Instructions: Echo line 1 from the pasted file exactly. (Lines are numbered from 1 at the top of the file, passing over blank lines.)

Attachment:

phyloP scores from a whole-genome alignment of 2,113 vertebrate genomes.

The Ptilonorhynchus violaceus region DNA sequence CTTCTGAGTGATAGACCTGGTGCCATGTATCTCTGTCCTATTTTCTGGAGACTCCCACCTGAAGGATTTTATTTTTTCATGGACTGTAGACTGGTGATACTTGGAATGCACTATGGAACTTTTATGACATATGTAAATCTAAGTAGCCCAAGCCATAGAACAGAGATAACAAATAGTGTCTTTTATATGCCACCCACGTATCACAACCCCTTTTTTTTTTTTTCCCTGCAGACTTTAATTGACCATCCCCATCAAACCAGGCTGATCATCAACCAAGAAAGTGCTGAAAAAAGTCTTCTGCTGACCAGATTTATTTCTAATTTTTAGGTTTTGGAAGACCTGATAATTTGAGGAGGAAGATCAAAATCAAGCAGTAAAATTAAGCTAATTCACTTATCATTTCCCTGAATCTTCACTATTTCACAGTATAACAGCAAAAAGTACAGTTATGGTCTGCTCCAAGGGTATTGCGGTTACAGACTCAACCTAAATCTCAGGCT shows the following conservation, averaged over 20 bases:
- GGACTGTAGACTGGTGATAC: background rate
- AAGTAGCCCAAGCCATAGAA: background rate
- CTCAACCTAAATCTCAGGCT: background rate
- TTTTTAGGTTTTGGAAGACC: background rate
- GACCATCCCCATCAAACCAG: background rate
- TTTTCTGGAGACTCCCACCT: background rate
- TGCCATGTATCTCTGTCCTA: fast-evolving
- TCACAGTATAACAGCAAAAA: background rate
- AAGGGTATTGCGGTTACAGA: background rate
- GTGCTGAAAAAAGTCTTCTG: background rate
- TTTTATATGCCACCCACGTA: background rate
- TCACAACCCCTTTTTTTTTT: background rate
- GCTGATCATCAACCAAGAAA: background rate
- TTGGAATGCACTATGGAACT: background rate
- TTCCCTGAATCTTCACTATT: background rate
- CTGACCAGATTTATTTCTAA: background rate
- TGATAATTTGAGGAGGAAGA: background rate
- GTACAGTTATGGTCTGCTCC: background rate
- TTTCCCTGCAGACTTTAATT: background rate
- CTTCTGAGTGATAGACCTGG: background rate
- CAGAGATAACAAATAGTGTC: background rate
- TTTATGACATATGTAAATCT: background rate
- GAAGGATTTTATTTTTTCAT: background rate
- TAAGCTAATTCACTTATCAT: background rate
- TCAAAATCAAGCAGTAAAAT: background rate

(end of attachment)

phyloP scores from a whole-genome alignment of 2,113 vertebrate genomes.